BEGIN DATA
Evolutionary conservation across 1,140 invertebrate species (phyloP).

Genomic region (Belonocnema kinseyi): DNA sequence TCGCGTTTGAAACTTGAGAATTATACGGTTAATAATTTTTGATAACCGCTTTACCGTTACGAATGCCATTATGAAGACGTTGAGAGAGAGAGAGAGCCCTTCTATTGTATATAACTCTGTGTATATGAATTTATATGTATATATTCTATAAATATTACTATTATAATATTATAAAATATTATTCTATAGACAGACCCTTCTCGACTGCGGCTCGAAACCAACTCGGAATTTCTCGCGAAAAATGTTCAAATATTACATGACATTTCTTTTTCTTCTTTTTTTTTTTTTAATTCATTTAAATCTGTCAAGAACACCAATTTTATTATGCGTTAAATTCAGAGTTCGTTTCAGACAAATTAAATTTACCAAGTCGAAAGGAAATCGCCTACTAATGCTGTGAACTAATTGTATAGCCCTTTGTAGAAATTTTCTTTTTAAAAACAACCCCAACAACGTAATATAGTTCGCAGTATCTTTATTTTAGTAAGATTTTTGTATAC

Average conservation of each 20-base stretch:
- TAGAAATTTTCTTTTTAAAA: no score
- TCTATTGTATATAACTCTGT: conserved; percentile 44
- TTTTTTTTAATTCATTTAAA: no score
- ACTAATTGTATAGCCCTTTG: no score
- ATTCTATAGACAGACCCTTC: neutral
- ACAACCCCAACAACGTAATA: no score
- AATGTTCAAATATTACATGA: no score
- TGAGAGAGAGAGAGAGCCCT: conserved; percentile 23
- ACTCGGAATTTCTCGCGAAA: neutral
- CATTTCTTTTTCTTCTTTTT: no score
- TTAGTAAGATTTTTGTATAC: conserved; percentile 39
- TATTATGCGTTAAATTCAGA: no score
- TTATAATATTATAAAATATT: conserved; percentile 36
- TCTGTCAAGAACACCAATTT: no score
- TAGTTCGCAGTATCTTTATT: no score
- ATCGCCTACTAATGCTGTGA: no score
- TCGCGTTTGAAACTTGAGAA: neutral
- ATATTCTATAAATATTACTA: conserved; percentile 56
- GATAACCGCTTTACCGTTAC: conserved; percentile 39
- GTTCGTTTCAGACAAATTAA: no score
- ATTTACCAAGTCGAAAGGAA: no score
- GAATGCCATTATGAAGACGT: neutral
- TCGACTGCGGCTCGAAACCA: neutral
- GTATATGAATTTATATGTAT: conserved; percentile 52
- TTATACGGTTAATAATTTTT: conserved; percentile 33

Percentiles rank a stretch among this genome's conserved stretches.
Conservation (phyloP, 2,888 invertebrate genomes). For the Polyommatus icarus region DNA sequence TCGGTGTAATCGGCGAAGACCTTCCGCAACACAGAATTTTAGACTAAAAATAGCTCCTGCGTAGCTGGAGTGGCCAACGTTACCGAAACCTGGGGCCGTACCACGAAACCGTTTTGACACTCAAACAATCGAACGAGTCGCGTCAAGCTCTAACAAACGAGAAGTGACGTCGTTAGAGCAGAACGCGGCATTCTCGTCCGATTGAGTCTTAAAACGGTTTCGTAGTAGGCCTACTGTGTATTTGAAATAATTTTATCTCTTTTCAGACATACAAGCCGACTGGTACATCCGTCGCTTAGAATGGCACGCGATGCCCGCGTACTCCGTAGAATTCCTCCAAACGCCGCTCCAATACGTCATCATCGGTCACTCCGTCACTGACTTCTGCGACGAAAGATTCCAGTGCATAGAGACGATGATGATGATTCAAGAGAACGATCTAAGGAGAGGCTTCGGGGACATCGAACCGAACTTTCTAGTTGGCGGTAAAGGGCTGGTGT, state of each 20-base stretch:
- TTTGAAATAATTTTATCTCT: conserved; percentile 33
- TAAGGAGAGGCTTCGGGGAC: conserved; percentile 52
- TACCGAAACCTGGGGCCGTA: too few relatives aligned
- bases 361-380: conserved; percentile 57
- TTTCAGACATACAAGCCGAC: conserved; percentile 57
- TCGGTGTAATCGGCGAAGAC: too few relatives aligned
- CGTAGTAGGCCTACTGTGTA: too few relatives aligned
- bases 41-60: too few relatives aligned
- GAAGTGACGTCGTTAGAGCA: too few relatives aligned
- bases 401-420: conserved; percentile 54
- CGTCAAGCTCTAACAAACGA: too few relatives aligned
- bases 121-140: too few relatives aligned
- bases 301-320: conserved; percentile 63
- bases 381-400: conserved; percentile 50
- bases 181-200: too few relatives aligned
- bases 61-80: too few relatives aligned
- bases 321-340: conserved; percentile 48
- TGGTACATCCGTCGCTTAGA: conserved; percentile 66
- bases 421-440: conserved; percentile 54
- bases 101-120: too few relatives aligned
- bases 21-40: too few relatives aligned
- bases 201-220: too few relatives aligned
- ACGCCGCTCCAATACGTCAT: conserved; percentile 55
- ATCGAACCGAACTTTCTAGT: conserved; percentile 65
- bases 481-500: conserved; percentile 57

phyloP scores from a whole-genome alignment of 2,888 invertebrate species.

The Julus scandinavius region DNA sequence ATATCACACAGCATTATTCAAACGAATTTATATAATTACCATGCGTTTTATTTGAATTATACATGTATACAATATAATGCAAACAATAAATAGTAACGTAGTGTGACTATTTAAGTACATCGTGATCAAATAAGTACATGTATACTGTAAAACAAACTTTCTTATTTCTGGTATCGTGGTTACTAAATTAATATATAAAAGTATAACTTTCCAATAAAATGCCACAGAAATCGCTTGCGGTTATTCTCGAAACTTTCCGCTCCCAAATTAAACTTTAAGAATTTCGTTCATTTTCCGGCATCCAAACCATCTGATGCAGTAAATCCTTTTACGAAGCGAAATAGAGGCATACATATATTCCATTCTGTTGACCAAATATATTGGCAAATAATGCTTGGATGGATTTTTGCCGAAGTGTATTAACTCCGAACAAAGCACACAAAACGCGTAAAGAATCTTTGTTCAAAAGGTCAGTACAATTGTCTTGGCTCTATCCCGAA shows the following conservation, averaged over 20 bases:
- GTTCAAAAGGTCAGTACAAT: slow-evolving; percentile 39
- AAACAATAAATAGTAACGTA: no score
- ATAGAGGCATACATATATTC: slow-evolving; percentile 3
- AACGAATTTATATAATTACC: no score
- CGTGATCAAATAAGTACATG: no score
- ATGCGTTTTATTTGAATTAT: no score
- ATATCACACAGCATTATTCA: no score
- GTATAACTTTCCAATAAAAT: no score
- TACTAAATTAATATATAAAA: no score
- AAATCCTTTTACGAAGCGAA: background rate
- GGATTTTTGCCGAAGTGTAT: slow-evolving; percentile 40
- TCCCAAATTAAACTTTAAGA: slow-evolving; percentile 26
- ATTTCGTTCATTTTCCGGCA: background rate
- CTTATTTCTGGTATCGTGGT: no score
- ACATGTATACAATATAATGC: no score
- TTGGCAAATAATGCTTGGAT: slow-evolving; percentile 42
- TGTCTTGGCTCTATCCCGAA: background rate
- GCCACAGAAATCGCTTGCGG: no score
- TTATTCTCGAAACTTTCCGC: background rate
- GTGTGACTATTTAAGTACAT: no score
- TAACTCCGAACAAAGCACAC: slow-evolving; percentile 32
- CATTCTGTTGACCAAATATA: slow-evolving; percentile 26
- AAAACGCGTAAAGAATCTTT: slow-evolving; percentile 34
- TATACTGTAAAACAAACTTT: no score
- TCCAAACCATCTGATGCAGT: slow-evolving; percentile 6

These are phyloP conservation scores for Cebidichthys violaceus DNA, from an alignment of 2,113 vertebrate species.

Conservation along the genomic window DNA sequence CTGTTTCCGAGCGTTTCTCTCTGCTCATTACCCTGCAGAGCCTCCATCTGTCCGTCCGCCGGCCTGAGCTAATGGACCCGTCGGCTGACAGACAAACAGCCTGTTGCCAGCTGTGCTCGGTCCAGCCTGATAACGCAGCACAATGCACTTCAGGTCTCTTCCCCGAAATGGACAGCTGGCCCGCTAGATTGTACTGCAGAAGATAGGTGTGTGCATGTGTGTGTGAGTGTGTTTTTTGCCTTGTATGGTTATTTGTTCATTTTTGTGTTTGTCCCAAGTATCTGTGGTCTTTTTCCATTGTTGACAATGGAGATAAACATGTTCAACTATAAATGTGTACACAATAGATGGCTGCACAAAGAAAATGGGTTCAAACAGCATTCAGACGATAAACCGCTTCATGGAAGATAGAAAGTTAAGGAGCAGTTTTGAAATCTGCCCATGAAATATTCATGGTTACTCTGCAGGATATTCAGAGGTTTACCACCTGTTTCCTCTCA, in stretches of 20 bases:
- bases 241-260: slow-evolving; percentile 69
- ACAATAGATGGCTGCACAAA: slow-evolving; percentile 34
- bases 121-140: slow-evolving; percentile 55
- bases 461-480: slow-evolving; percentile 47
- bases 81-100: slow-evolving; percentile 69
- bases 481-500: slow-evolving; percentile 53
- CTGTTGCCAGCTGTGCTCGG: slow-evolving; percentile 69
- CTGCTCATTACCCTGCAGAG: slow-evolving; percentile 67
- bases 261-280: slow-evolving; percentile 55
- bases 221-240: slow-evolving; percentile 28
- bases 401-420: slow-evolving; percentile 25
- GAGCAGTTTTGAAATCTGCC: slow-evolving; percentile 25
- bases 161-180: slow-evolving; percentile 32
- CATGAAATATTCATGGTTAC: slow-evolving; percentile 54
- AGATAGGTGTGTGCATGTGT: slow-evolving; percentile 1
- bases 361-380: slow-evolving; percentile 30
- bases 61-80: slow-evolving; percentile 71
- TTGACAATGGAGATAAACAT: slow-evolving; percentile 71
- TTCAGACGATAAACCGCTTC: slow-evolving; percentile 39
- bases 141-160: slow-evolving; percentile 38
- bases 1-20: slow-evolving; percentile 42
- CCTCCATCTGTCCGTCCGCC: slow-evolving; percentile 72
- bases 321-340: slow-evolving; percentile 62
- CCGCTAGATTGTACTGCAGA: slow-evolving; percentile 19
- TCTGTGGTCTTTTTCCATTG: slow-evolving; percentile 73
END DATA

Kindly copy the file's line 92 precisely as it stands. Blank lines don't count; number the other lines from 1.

- CTGCTCATTACCCTGCAGAG: slow-evolving; percentile 67